Manhattan Investment Banker Tries to ‘Un-Adopt’ His 10-Year-Old Son


    A Manhattan investment banker has gone to court in an attempt to “un-adopt” his 10-year-old son.

    Robert Roever, President of Capitoline Advisors Manhattan, owes his ex-wife — the boy’s biological mother — $20,000 in child support. Instead of paying up, Roever chose to keep his money and get rid of the boy he raised as his own for nearly a decade.

    Shortly after Roever and his now-estranged wife, Alisa Cawley, got married, Roever legally adopted her young son.

    “It was his idea. He said, ‘I want him to be my son,’” said Cawley. “Now he doesn’t want to see him.”

    Cawley accused Roever of blocking text messages from his own son. “He texts all the time saying, ‘I miss you Dad. I want to see you Dad,’” she said.

    Studies show that 81% of relationships between adoptive parents and kids are “very warm and close.” Unfortunately, Roever’s father-son relationship seems to be just the opposite.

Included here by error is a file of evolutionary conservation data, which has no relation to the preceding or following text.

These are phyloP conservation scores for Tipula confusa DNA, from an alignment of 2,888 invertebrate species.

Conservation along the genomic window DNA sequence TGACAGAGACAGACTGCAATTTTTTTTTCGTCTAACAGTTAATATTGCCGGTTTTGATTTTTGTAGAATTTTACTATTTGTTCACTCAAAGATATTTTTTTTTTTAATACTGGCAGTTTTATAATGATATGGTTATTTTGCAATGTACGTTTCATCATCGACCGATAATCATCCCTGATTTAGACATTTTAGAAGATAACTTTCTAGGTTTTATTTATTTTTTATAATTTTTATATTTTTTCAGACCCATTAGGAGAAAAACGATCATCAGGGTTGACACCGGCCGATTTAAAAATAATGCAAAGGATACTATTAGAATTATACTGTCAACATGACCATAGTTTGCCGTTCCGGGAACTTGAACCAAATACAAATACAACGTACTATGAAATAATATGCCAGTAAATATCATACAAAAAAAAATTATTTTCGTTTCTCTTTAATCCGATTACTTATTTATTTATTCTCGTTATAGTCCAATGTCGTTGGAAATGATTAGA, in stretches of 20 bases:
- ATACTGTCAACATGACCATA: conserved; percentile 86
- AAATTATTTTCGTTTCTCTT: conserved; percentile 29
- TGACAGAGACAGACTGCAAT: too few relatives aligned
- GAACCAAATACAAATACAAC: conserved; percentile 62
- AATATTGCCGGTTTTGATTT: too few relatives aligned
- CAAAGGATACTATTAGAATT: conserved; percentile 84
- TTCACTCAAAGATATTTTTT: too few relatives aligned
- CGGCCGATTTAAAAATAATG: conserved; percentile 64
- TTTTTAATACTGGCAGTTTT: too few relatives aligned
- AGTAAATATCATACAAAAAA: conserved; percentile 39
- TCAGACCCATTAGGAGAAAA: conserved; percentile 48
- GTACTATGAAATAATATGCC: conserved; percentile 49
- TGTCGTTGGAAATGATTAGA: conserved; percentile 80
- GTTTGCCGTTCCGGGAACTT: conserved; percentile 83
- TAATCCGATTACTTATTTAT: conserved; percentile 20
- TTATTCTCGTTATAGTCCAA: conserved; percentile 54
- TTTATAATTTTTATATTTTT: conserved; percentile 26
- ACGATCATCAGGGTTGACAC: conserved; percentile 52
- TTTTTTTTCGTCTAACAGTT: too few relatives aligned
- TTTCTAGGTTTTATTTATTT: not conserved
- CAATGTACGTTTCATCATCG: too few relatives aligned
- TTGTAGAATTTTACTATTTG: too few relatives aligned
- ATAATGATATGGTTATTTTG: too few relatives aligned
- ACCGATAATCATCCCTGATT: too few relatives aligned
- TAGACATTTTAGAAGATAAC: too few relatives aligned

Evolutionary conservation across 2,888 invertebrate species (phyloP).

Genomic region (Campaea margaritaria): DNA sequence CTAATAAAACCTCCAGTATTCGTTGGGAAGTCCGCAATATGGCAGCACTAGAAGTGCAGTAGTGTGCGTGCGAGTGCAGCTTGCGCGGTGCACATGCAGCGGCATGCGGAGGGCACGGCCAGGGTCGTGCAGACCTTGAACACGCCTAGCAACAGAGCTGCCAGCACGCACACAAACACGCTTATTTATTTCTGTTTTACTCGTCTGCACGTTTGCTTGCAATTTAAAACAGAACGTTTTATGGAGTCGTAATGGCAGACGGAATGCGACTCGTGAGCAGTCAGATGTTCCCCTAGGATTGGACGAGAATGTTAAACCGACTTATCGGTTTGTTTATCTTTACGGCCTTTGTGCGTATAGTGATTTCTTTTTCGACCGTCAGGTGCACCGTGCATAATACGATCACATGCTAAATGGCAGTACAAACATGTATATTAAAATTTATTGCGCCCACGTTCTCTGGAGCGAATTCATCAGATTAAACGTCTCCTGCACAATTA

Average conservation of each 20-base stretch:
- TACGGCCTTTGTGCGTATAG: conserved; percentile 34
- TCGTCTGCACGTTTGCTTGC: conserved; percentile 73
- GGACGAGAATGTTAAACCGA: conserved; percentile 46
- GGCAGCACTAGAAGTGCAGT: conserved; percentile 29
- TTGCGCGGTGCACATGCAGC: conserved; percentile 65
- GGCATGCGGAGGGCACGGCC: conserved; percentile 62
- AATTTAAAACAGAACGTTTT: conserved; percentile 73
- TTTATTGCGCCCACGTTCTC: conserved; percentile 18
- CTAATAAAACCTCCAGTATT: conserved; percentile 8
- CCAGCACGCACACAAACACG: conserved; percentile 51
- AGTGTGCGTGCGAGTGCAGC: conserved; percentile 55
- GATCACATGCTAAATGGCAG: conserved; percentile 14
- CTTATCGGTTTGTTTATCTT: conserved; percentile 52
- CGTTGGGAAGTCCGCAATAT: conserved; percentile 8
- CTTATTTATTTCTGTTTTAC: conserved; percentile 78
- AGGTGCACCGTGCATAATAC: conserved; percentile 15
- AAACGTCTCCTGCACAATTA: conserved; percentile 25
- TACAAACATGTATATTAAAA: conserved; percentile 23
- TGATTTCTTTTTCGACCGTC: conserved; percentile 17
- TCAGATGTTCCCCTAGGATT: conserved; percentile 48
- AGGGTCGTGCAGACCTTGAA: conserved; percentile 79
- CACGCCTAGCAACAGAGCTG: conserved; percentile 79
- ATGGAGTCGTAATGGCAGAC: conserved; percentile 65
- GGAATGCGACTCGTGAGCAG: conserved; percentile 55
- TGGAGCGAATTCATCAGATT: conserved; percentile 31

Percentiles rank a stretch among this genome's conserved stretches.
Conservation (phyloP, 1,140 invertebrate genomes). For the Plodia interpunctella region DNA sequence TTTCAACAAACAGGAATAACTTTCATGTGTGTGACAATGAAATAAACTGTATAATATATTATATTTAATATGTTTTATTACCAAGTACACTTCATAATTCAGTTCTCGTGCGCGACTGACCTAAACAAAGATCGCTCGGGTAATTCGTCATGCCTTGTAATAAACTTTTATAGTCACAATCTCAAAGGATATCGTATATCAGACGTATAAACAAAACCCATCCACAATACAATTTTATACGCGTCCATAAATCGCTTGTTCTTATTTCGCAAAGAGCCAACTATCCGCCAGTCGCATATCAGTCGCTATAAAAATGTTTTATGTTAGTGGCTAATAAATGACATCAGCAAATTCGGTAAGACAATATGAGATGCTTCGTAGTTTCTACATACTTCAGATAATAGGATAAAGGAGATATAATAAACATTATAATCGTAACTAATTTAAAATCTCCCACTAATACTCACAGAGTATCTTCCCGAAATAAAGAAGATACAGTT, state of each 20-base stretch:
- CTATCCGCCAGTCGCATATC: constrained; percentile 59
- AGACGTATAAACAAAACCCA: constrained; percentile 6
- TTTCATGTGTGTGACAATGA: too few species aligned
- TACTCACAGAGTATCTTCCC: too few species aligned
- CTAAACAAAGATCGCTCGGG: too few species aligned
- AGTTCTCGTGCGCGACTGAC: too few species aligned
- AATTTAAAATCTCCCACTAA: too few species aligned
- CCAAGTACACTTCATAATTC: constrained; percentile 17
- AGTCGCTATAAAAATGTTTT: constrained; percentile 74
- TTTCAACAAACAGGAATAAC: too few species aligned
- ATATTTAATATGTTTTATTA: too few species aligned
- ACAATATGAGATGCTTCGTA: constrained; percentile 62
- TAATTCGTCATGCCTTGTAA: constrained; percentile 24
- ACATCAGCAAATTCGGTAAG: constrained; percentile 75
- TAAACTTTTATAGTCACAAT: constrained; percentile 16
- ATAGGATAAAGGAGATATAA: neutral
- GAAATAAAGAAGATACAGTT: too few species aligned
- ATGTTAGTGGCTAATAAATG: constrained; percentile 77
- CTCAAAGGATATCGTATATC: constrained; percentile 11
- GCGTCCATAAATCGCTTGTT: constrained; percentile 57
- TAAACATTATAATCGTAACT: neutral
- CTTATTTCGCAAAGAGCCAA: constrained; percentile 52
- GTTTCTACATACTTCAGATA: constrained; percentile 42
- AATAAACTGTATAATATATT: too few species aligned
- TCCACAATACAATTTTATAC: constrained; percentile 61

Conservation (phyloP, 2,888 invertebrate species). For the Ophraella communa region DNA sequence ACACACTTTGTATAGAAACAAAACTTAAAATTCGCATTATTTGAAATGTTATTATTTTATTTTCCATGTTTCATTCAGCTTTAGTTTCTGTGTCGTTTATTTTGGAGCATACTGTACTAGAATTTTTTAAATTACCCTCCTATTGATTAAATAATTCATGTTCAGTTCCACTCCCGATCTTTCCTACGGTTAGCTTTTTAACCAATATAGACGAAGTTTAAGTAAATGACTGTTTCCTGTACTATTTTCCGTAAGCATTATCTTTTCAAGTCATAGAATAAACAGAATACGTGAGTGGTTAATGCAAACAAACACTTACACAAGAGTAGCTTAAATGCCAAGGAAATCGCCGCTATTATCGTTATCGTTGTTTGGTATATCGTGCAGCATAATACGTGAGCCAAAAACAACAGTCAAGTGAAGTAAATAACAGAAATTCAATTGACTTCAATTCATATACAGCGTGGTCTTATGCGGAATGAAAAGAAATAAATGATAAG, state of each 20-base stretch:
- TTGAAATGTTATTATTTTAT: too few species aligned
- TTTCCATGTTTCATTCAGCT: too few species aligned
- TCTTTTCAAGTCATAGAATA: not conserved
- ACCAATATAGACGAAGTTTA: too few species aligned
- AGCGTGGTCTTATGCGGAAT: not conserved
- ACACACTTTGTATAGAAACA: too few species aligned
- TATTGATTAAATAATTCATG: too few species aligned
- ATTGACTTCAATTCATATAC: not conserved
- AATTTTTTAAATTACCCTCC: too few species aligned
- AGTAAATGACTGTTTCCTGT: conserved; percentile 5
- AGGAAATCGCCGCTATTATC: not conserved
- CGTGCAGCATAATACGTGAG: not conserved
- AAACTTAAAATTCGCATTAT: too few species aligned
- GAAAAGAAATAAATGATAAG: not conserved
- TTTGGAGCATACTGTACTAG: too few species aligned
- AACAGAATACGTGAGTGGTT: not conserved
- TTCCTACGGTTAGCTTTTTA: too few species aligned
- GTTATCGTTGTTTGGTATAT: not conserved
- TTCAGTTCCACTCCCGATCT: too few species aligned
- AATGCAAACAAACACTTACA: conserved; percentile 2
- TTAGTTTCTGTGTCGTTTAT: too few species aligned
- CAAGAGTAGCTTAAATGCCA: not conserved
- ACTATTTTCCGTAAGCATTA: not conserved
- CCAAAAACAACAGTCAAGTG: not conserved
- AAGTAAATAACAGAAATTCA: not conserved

The investment banker said that the adoption was nothing but a fraud. He claimed that his estranged wife tricked him into believing that she didn’t know who the biological father was. In fact, to make his case, he had a friend sign an affidavit stating that Cawley was already receiving child support from the boy’s biological father. Cawley’s lawyer, however, proved that this was untrue and the judge rejected the affidavit.

    In 2011, only 43.4% of 7.1 million custodial parents received all of the child support money that was due. In Roever’s case, he only paid 1.5% of his court-ordered child support over the past 17 months. As a result of his failure to pay, Cawley and her lawyer, Michael Stutman, requested that Manhattan Supreme Court Judge Lori Sattler put Roever in jail.

    In response, Roever offered his estranged wife $2,000 and asked the judge to give him just one more month to pay the balance.

    “You’re not understanding the severity of this particular motion,” said the judge to Roever. “They’re asking you to be sent to jail because I have issued an order and you have not complied with that order.”

    If the investment banker does not pay up by November 22, he will spend the holidays in jail.